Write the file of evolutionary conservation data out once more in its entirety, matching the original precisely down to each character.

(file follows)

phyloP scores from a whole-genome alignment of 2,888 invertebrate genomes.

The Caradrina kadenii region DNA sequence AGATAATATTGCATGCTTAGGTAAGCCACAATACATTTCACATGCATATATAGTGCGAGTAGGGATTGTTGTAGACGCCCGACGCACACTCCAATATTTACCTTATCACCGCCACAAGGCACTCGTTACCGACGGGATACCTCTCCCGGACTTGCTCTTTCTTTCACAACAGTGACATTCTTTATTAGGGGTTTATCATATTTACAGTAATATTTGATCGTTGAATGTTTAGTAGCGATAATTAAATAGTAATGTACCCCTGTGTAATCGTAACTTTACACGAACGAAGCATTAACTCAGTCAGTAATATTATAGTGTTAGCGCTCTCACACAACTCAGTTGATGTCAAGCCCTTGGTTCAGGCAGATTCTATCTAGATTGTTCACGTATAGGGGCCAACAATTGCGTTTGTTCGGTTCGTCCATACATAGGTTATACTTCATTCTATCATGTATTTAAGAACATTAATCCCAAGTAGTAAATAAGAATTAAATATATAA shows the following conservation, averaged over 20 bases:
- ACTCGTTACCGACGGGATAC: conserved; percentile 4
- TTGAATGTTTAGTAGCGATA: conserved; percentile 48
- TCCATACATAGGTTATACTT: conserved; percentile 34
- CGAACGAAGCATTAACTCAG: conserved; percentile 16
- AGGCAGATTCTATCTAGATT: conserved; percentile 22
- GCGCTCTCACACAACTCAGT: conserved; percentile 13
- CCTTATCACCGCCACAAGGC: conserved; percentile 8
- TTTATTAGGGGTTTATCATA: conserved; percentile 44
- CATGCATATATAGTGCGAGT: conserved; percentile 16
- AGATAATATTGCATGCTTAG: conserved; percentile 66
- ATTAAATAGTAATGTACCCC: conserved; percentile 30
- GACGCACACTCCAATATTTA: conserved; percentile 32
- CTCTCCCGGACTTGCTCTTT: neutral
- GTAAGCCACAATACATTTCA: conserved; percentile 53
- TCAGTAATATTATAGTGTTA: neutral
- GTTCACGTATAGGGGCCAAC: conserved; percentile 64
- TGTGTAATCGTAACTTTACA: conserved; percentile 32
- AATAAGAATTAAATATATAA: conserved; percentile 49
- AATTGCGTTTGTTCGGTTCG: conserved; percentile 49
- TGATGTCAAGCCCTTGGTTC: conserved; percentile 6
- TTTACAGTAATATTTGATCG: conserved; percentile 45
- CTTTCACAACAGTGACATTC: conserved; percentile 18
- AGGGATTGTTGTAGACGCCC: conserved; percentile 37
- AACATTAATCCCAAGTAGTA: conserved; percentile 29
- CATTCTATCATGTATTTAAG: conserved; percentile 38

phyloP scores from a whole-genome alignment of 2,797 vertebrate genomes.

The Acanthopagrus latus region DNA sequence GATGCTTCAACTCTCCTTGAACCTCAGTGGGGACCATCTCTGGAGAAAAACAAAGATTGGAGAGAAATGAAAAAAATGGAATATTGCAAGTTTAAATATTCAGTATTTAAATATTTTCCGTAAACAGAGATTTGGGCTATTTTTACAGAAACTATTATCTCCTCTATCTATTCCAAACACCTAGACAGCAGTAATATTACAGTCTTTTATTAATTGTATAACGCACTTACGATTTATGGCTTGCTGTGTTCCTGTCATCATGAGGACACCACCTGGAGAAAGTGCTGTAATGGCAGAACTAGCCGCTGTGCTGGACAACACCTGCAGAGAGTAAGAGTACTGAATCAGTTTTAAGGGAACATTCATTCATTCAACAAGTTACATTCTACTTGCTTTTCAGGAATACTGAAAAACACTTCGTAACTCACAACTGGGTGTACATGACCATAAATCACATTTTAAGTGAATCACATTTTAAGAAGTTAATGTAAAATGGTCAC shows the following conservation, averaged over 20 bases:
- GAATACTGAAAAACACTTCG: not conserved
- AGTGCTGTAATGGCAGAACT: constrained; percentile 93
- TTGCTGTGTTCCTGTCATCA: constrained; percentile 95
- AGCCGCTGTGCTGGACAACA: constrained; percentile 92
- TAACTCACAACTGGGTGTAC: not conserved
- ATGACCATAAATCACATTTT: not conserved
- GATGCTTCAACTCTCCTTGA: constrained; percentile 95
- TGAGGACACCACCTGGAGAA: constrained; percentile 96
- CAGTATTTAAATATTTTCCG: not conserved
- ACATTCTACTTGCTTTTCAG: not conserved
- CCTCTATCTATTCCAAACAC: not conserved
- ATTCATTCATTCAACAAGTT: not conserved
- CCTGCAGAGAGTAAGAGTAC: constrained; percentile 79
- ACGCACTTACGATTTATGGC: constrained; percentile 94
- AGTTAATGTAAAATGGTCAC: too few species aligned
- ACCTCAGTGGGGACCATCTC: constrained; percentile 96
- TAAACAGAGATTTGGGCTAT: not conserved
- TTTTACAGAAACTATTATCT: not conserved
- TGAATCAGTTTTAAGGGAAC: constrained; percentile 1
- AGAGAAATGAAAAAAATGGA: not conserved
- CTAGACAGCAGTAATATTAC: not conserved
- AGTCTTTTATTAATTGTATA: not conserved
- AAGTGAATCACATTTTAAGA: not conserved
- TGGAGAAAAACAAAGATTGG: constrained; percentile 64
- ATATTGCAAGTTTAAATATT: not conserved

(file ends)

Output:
phyloP scores from a whole-genome alignment of 2,888 invertebrate genomes.

The Caradrina kadenii region DNA sequence AGATAATATTGCATGCTTAGGTAAGCCACAATACATTTCACATGCATATATAGTGCGAGTAGGGATTGTTGTAGACGCCCGACGCACACTCCAATATTTACCTTATCACCGCCACAAGGCACTCGTTACCGACGGGATACCTCTCCCGGACTTGCTCTTTCTTTCACAACAGTGACATTCTTTATTAGGGGTTTATCATATTTACAGTAATATTTGATCGTTGAATGTTTAGTAGCGATAATTAAATAGTAATGTACCCCTGTGTAATCGTAACTTTACACGAACGAAGCATTAACTCAGTCAGTAATATTATAGTGTTAGCGCTCTCACACAACTCAGTTGATGTCAAGCCCTTGGTTCAGGCAGATTCTATCTAGATTGTTCACGTATAGGGGCCAACAATTGCGTTTGTTCGGTTCGTCCATACATAGGTTATACTTCATTCTATCATGTATTTAAGAACATTAATCCCAAGTAGTAAATAAGAATTAAATATATAA shows the following conservation, averaged over 20 bases:
- ACTCGTTACCGACGGGATAC: conserved; percentile 4
- TTGAATGTTTAGTAGCGATA: conserved; percentile 48
- TCCATACATAGGTTATACTT: conserved; percentile 34
- CGAACGAAGCATTAACTCAG: conserved; percentile 16
- AGGCAGATTCTATCTAGATT: conserved; percentile 22
- GCGCTCTCACACAACTCAGT: conserved; percentile 13
- CCTTATCACCGCCACAAGGC: conserved; percentile 8
- TTTATTAGGGGTTTATCATA: conserved; percentile 44
- CATGCATATATAGTGCGAGT: conserved; percentile 16
- AGATAATATTGCATGCTTAG: conserved; percentile 66
- ATTAAATAGTAATGTACCCC: conserved; percentile 30
- GACGCACACTCCAATATTTA: conserved; percentile 32
- CTCTCCCGGACTTGCTCTTT: neutral
- GTAAGCCACAATACATTTCA: conserved; percentile 53
- TCAGTAATATTATAGTGTTA: neutral
- GTTCACGTATAGGGGCCAAC: conserved; percentile 64
- TGTGTAATCGTAACTTTACA: conserved; percentile 32
- AATAAGAATTAAATATATAA: conserved; percentile 49
- AATTGCGTTTGTTCGGTTCG: conserved; percentile 49
- TGATGTCAAGCCCTTGGTTC: conserved; percentile 6
- TTTACAGTAATATTTGATCG: conserved; percentile 45
- CTTTCACAACAGTGACATTC: conserved; percentile 18
- AGGGATTGTTGTAGACGCCC: conserved; percentile 37
- AACATTAATCCCAAGTAGTA: conserved; percentile 29
- CATTCTATCATGTATTTAAG: conserved; percentile 38

phyloP scores from a whole-genome alignment of 2,797 vertebrate genomes.

The Acanthopagrus latus region DNA sequence GATGCTTCAACTCTCCTTGAACCTCAGTGGGGACCATCTCTGGAGAAAAACAAAGATTGGAGAGAAATGAAAAAAATGGAATATTGCAAGTTTAAATATTCAGTATTTAAATATTTTCCGTAAACAGAGATTTGGGCTATTTTTACAGAAACTATTATCTCCTCTATCTATTCCAAACACCTAGACAGCAGTAATATTACAGTCTTTTATTAATTGTATAACGCACTTACGATTTATGGCTTGCTGTGTTCCTGTCATCATGAGGACACCACCTGGAGAAAGTGCTGTAATGGCAGAACTAGCCGCTGTGCTGGACAACACCTGCAGAGAGTAAGAGTACTGAATCAGTTTTAAGGGAACATTCATTCATTCAACAAGTTACATTCTACTTGCTTTTCAGGAATACTGAAAAACACTTCGTAACTCACAACTGGGTGTACATGACCATAAATCACATTTTAAGTGAATCACATTTTAAGAAGTTAATGTAAAATGGTCAC shows the following conservation, averaged over 20 bases:
- GAATACTGAAAAACACTTCG: not conserved
- AGTGCTGTAATGGCAGAACT: constrained; percentile 93
- TTGCTGTGTTCCTGTCATCA: constrained; percentile 95
- AGCCGCTGTGCTGGACAACA: constrained; percentile 92
- TAACTCACAACTGGGTGTAC: not conserved
- ATGACCATAAATCACATTTT: not conserved
- GATGCTTCAACTCTCCTTGA: constrained; percentile 95
- TGAGGACACCACCTGGAGAA: constrained; percentile 96
- CAGTATTTAAATATTTTCCG: not conserved
- ACATTCTACTTGCTTTTCAG: not conserved
- CCTCTATCTATTCCAAACAC: not conserved
- ATTCATTCATTCAACAAGTT: not conserved
- CCTGCAGAGAGTAAGAGTAC: constrained; percentile 79
- ACGCACTTACGATTTATGGC: constrained; percentile 94
- AGTTAATGTAAAATGGTCAC: too few species aligned
- ACCTCAGTGGGGACCATCTC: constrained; percentile 96
- TAAACAGAGATTTGGGCTAT: not conserved
- TTTTACAGAAACTATTATCT: not conserved
- TGAATCAGTTTTAAGGGAAC: constrained; percentile 1
- AGAGAAATGAAAAAAATGGA: not conserved
- CTAGACAGCAGTAATATTAC: not conserved
- AGTCTTTTATTAATTGTATA: not conserved
- AAGTGAATCACATTTTAAGA: not conserved
- TGGAGAAAAACAAAGATTGG: constrained; percentile 64
- ATATTGCAAGTTTAAATATT: not conserved